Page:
Nurses with DNPs have important roles as the ACA continues to roll out. However, one of the most critical roles for advanced practice nurses in is primary care. Primary care is the basis for all of the rest of the system and the ACA has greatly expanded demand for and the expectations of primary care providers. The Centers for Medicare and Medicaid Services (CMS) currently covers over 100 million people in the US. In their document outlining the road ahead in health care (http://www.cms.gov/About-CMS/Agency-Information/CMS-Strategy/Downloads/CMS-Strategy.pdf), CMS outline that they will focus in four areas: Better Care and Lower Costs; Prevention and Population Health; Expanded Health Coverage; and Enterprise Excellence. All of these goals require a robust primary care delivery system. Yet, we know that past approaches to primary care that only considered physicians will not work for at least two reasons. First, there are insufficient primary care physicians now to be the single provider of primary care and even fewer are being prepared for the future. Nurse practitioners are a critical dimension of the care delivery system today and tomorrow. Second, past approaches to primary care education for both physicians and nurse practitioners have not included some of the critical areas needed by this expanded system. There is insufficient effort directed toward helping patients with multiple co-morbidities make sense of the often competing recommendations for management. There is a lack of understanding about how to help minimize the potential mortality and morbidity that occurs when transitioning across setting of care or different providers of care. And, third, there is a paucity of mental health care delivered by primary care providers.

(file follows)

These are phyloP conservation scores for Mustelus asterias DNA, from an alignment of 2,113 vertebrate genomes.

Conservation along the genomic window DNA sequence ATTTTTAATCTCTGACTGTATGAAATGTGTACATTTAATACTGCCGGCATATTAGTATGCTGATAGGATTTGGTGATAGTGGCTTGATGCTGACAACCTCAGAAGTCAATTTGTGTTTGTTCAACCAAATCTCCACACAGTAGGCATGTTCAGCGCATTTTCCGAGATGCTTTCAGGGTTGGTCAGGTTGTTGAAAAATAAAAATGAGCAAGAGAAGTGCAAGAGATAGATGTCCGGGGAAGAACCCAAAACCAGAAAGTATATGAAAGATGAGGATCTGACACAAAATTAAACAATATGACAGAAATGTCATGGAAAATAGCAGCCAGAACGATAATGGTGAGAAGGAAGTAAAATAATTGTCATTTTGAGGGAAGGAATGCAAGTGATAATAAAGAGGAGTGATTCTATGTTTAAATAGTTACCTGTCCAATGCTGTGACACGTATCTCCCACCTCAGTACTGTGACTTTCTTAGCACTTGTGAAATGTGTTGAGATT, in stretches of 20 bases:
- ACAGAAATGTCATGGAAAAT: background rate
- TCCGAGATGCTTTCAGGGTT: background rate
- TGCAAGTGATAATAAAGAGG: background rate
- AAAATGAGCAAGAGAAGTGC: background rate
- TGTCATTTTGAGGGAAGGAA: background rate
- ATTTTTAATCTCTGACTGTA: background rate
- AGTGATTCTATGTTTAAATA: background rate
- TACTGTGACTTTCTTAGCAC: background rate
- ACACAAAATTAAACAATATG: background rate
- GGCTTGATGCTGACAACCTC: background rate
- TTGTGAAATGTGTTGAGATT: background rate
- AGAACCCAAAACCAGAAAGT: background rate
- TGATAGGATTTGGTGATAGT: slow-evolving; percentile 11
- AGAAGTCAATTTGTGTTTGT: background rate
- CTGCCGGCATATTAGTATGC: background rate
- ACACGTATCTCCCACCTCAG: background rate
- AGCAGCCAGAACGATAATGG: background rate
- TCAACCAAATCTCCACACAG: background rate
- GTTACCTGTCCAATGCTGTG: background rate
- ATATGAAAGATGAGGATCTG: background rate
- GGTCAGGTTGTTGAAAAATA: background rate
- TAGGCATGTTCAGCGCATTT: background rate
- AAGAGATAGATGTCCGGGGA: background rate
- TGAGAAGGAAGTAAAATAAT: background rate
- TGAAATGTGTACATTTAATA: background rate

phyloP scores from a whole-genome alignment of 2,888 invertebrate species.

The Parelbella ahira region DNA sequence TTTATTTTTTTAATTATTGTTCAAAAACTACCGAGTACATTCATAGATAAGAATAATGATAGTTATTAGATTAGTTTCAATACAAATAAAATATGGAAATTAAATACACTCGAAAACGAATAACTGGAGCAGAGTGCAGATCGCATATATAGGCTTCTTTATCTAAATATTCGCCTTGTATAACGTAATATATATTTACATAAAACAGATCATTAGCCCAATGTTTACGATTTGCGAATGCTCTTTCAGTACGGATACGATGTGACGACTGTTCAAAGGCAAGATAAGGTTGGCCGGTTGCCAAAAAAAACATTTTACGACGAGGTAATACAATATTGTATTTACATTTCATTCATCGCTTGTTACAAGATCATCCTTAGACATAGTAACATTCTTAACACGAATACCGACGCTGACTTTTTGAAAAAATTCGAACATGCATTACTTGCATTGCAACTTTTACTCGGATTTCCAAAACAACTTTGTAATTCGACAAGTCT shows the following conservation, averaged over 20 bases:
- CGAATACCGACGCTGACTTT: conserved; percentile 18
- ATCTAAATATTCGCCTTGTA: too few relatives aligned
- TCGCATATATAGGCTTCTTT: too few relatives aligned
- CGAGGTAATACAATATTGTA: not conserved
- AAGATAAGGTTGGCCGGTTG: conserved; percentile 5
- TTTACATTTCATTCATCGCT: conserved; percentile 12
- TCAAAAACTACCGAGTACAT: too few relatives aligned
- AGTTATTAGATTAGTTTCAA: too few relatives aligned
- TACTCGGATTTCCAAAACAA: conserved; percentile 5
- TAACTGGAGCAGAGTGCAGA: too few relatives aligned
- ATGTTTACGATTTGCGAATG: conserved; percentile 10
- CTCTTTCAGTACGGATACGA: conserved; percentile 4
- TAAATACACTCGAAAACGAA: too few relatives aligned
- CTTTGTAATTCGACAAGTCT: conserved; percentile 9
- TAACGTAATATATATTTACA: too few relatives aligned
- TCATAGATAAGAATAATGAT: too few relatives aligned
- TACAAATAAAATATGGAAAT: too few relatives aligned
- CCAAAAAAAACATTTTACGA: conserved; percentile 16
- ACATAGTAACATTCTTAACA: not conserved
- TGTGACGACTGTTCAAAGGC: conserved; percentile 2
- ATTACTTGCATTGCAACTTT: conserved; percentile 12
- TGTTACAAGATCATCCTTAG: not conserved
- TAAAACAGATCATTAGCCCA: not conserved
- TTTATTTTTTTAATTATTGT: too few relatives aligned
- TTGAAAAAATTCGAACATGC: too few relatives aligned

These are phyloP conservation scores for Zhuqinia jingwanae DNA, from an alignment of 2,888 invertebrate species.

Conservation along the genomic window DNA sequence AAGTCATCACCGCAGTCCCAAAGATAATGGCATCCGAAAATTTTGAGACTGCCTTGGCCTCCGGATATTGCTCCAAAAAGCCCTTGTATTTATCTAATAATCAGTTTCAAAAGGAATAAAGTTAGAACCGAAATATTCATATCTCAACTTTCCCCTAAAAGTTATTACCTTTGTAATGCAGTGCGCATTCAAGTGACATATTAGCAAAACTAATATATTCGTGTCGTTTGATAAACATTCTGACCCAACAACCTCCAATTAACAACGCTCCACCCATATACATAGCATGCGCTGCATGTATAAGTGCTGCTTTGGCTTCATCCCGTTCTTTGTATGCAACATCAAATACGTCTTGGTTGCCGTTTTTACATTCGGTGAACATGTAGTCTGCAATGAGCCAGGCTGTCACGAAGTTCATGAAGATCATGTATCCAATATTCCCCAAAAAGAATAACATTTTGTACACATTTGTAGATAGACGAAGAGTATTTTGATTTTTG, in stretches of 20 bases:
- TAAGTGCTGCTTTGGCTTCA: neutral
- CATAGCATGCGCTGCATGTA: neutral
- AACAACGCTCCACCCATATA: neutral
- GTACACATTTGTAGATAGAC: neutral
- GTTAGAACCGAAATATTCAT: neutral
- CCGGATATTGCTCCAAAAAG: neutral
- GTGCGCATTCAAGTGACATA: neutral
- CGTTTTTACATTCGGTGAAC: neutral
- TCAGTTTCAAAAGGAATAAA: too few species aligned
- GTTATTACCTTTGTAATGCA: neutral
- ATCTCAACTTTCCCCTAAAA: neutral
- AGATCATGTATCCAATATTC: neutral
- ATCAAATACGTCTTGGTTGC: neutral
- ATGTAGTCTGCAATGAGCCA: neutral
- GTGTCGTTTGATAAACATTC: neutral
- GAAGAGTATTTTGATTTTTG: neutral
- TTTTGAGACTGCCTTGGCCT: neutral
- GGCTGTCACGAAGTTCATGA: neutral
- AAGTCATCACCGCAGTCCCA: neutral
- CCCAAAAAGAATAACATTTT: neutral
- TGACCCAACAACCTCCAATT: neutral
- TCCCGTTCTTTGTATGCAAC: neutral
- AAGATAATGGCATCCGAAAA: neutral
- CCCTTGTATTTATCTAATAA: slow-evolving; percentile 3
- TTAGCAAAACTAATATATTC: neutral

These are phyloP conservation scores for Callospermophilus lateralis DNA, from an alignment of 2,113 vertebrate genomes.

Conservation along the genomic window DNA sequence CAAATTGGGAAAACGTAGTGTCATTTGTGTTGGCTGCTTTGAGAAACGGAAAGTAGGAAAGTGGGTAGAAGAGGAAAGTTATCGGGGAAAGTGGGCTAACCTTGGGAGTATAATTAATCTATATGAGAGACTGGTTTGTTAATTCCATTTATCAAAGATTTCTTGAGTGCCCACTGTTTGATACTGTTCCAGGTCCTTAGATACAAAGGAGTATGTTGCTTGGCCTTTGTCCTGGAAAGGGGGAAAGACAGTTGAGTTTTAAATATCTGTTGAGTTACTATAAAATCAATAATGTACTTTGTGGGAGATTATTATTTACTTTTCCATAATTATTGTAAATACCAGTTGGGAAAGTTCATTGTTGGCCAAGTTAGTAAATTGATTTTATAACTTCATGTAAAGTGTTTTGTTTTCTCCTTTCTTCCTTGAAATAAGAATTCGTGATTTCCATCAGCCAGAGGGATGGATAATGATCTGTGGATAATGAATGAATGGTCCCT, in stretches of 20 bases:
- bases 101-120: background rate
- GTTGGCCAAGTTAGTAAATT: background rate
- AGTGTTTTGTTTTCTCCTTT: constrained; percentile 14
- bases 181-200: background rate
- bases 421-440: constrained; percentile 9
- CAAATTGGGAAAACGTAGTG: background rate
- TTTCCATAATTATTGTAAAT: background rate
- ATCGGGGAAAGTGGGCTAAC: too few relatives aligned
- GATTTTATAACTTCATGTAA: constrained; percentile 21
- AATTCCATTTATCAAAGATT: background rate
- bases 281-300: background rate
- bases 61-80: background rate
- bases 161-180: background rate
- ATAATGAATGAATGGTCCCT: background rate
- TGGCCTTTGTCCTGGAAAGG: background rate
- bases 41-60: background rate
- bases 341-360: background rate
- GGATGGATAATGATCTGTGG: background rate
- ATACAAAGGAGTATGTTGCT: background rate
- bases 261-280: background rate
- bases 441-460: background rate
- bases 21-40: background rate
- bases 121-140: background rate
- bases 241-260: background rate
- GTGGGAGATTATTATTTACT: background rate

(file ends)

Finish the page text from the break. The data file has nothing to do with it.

We simply must do better and this means that the Master’s preparation of nurse practitioners is no longer sufficient for tomorrow’s primary care provider. But the DNP degree alone is not the issue. The degree is important because these programs are longer and more intense. But the DNP primary care practitioner program must also focus on increased clinical learning requirements in the areas now needed in primary care. Earning a Master’s degree in primary care nursing and adding a DNP in administration, or general education does not provide this level of clinical education to tomorrow’s primary care practitioner. Only the DNP in comprehensive care provides this level of knowledge, skills and abilities for the nurse practitioner.
What are the goals of DNP programs in Comprehensive Care?